The notion that Graham doesn’t have the same impact when covered by cornerbacks became popular when the New England Patriots’ Aqib Talib had success against him last year. And it was oft-mentioned when Graham was trying to be declared a receiver for franchise-tag purposes this summer.

But Graham proved that his size advantage can still prove too much for even top cornerbacks.

When asked if he invites teams trying to cover him that way, Graham said, “Yeah, I guess. If they’re gonna cover me with a cornerback, I’ve gotta find a way to get open.”

Graham also added high praise for Haden, who certainly had a successful day aside from those two plays.

The Browns’ passing defense did an outstanding job of frustrating Brees and his receivers throughout the day. At times, they had seven defensive backs on the field, leaving no one open -- and sometimes leading to costly results.

That pass coverage led to Brees being sacked against the goal line in the first quarter when he held the ball too long. It led to an interception return for a touchdown in the second quarter when Brees heaved one over Graham’s head under pressure. And it kept receiver Marques Colston without a catch (or even a single target) for the first time in 87 games.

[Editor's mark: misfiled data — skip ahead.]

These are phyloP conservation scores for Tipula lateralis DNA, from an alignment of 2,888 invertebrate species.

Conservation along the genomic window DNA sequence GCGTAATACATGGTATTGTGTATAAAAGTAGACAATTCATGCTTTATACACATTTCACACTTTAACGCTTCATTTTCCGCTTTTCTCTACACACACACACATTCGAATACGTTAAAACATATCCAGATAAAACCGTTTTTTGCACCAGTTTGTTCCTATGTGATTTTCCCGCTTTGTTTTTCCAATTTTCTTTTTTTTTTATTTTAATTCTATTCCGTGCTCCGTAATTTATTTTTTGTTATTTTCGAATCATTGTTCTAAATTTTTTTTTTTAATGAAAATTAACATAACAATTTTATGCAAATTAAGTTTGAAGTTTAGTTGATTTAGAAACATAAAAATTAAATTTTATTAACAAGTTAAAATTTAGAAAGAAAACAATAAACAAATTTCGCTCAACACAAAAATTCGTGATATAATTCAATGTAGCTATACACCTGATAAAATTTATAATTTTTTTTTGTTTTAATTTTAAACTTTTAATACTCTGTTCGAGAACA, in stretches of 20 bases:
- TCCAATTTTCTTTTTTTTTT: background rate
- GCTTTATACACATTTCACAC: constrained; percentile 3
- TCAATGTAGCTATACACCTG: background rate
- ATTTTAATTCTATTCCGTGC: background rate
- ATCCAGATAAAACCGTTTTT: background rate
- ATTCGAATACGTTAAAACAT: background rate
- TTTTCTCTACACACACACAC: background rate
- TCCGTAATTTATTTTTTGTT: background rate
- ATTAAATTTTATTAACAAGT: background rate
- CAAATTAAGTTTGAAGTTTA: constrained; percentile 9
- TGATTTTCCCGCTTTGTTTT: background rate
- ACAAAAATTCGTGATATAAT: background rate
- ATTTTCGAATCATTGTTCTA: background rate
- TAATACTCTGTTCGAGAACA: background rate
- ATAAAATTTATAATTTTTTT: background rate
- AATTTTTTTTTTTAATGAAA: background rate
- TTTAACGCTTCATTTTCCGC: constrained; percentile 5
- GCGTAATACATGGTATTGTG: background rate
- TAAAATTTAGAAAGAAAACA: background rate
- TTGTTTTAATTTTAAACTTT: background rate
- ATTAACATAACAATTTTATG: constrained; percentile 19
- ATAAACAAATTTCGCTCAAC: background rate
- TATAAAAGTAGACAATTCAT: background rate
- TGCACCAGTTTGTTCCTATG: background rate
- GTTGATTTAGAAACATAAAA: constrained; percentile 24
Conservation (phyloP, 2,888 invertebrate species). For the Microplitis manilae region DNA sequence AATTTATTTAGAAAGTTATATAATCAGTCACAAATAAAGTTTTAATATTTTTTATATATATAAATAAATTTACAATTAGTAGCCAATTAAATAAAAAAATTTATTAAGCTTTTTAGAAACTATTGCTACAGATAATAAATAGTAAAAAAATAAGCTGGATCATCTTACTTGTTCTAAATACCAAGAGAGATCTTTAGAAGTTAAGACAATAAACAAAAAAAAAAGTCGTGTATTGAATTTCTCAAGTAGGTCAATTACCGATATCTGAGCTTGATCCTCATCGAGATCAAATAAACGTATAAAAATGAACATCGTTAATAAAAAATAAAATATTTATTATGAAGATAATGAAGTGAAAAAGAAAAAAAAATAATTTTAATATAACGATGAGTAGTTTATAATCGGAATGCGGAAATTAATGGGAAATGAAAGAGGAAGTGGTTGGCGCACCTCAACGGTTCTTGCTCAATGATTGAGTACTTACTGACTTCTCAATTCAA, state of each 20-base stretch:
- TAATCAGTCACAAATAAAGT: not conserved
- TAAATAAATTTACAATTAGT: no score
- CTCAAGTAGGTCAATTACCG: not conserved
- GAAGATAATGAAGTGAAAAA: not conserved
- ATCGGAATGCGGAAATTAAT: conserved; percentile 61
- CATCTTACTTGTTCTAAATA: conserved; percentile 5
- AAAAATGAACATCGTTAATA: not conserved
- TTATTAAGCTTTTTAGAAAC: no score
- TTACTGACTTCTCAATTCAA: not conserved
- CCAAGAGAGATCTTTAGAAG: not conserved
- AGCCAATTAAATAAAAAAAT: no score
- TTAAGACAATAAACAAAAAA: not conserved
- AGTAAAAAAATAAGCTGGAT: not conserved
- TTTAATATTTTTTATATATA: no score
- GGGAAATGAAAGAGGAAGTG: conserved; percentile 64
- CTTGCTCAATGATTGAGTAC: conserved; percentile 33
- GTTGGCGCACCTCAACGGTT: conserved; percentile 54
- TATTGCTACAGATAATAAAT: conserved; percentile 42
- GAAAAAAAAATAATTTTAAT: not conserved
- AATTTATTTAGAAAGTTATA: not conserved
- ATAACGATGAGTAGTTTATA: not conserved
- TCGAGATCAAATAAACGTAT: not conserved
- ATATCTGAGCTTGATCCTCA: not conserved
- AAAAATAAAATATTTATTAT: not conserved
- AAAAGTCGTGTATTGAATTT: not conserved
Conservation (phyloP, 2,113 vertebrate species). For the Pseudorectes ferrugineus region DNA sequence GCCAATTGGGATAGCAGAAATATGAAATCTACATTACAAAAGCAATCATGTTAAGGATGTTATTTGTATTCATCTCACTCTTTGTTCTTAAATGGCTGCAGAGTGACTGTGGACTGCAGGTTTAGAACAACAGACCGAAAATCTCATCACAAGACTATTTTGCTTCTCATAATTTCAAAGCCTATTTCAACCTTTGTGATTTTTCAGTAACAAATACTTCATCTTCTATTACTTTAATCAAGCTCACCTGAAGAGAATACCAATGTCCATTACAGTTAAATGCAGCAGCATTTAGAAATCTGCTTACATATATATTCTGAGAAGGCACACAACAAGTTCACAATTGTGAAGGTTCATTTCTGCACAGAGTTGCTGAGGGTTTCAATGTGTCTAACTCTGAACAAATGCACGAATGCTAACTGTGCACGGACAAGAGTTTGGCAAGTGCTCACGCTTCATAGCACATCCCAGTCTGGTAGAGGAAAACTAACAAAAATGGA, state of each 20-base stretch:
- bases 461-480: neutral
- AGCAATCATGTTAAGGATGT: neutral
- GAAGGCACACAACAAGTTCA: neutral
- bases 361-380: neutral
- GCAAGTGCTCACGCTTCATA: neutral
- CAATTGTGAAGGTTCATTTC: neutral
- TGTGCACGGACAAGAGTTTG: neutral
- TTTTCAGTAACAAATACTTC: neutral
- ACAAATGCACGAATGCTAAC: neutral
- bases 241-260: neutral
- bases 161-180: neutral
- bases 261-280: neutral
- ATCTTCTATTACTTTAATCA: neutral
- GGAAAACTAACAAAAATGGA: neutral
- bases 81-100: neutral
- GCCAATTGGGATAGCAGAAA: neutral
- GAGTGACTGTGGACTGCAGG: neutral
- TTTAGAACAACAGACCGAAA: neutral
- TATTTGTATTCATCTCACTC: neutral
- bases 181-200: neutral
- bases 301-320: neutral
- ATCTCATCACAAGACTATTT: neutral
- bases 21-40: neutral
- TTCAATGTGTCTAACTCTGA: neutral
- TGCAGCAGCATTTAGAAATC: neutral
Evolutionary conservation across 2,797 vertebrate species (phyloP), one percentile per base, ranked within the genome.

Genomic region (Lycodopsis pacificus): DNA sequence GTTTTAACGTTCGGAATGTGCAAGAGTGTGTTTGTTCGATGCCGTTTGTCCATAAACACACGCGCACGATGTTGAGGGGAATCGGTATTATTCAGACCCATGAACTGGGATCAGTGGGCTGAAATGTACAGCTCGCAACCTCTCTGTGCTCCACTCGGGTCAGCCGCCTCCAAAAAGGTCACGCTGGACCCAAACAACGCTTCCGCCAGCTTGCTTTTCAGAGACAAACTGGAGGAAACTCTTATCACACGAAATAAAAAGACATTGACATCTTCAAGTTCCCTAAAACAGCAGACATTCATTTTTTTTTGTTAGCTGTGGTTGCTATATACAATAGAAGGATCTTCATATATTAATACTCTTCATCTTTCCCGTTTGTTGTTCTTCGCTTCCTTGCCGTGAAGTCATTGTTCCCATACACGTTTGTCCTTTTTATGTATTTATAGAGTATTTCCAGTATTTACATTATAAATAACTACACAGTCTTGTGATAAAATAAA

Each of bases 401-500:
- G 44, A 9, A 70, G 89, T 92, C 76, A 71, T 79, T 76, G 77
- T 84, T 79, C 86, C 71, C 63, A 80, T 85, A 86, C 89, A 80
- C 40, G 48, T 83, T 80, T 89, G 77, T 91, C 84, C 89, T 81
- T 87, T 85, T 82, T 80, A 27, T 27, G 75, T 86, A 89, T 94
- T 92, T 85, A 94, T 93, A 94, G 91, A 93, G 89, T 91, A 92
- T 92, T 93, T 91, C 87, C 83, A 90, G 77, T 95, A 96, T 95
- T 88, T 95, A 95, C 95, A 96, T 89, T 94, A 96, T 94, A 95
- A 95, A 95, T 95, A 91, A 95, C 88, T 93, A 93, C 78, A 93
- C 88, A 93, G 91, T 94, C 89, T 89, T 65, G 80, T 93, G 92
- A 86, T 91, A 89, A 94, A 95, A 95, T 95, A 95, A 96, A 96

But the Browns couldn’t find an answer for Graham.

“Jimmy Graham is a special player that has a special talent,” Haden said. “I ran up to him after the game, and we just both paid homage. He was telling me how good I was at corner, but he is just a really big target. Sometimes it is really hard to make plays on the ball; you have to try and get under him. Once he gets that big frame in front of you, it’s kind of hard to hit that ball.”

Saints pin bad start on bad finishes

September, 14, 2014
Sep 14
7:30
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CLEVELAND -- "Finish Strong."

It's one of the most famous expressions in the history of the New Orleans Saints -- the slogan for their 2009 Super Bowl season.

Well, it might be time to dust off those old T-shirts again. Because the Saints are a stunning 0-2 after losing each of their first two games in the final seconds.

[+] EnlargeDrew Brees